Arts & Entertainment
May 14th, 2012
Up Front and Center: New Orleans Music at the End of the 20th Century on Threadhead
The book is the first in-depth account of this very important era in the history of NewOrleans music. It is filled with vivid descriptions of many of the most significant musicalperformances in the last two decades of the 20th century. Jay Mazza is an outstanding writerwho was a constant presence in the clubs, concert halls, and festivals of the period.
The book begins with a foreword by iconic New Orleans trumpeter and personality, KermitRuffins. The first chapters set the stage for a thrilling ride through history by describing inrich detail the New Orleans milieu of the late 1970s and early 1980s. Musicians, bands, andclubs come to life as Mazza skillfully weaves the story. The New Orleans Jazz and HeritageFestival serves as the thread tying the tale together. Three chapters discussing the Jazz Fest’sadolescence, developing years, and emergence as the world’s premier music festival bookendthe text.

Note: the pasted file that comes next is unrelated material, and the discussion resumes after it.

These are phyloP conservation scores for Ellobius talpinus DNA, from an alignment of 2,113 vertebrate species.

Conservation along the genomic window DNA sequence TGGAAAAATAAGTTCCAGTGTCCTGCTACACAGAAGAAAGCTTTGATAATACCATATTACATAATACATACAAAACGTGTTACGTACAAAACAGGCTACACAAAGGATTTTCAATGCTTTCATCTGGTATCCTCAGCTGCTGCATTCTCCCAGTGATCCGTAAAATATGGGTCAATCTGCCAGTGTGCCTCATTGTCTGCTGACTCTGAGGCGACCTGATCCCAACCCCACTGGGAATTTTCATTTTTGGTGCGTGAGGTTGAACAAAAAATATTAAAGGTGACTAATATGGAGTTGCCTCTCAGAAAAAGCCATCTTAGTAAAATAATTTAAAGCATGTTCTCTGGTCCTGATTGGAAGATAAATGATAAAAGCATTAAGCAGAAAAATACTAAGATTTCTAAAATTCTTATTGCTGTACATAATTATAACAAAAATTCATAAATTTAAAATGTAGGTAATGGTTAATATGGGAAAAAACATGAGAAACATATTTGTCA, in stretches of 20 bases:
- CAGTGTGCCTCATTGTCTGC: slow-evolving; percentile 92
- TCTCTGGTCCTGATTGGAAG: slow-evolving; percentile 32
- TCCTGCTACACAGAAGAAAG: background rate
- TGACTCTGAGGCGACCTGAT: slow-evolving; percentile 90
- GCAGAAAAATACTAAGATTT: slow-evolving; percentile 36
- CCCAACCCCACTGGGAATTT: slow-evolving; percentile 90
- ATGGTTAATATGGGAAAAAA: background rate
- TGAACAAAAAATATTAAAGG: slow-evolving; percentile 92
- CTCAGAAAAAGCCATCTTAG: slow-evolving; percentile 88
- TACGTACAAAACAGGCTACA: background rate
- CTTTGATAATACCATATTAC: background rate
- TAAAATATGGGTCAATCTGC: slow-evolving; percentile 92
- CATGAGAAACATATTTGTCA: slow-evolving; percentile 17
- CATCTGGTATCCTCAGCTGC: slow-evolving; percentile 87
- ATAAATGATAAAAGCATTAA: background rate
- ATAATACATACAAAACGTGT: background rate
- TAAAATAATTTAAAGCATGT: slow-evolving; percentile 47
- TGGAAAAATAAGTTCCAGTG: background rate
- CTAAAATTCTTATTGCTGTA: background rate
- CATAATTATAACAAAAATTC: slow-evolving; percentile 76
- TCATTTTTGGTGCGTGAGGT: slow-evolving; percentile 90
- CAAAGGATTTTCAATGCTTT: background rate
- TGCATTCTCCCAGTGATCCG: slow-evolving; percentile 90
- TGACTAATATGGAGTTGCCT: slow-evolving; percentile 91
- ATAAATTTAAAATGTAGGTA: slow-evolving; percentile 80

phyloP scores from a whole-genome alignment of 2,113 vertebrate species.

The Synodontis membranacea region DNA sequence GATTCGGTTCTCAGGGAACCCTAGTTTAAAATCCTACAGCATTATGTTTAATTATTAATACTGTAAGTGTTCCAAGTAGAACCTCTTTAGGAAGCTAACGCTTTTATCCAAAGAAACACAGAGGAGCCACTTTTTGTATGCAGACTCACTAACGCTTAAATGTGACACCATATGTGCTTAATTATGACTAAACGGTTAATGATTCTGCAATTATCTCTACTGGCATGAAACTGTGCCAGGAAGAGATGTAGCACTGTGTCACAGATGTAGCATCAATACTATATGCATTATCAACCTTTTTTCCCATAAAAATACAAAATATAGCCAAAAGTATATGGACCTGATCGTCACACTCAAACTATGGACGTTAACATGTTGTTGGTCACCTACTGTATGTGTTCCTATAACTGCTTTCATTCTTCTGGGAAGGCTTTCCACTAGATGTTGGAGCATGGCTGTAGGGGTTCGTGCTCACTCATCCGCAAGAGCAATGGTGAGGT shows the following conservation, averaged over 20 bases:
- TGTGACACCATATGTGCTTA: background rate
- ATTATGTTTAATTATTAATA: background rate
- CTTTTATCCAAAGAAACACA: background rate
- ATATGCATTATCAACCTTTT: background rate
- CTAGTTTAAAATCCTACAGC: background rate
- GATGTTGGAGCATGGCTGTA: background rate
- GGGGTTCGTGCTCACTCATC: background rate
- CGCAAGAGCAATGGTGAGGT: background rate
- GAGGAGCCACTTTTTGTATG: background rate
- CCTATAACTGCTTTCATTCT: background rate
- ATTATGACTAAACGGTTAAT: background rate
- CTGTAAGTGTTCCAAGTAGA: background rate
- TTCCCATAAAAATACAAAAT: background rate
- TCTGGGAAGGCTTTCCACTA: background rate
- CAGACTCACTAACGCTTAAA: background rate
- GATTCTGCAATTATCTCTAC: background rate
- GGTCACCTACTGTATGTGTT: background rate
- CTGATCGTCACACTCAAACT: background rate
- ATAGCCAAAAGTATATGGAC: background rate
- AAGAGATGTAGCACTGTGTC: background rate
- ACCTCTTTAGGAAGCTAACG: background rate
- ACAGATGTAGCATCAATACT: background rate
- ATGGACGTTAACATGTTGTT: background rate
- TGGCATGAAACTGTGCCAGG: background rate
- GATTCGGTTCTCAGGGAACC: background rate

Mazza also provides the reader with a thorough socio-economic and cultural analysis ofthe myriad changes in the music community and the city at large. The rise of Frenchmen Street,the revival of the brass band community, the expansion of the music educational system, thesaga of the 1984 World’s Fair, and the development of the music media are among many of thetopics considered in detail.
Fittingly, the book centers on the legendary and the under-acknowledged-until-now musicianswho defined the era. The careers of such important artists as the Meters, Galactic, thesubdudes, Kermit Ruffins, the Rebirth Brass Band, and Troy “Trombone Shorty” Andrews arediscussed at length. Lesser-known musicians and bands that had a major impact on the musicof New Orleans, including All That, Theryl DeClouet, Tribe Nunzio, the percussionist MichaelWard, Royal Fingerbowl, and Anthony “Tuba Fats” Lacen, are given their due.
Mazza’s scintillating stories put the reader “up front and center” grooving to the music at manyof the clubs that defined the time period. Sorely missed hot spots that had a direct role inthe development of New Orleans music at the end of the 20th century, such as Benny’s Bar,Dorothy’s Medallion, the Rose Tattoo, and the Glass House, are featured prominently.
Jay Mazza was the music writer for the Louisiana Weekly for thirteen years beginning in 1993.His byline appears on numerous articles covering the music scene in New Orleans in a varietyof newspapers and magazines. He is the chairman of the Big Easy Entertainment Awardscommittee and blogs at www.TheVinylDistrict.com. This is his second book.
For more information, visit Jaymazza.com and threadheadrecords.com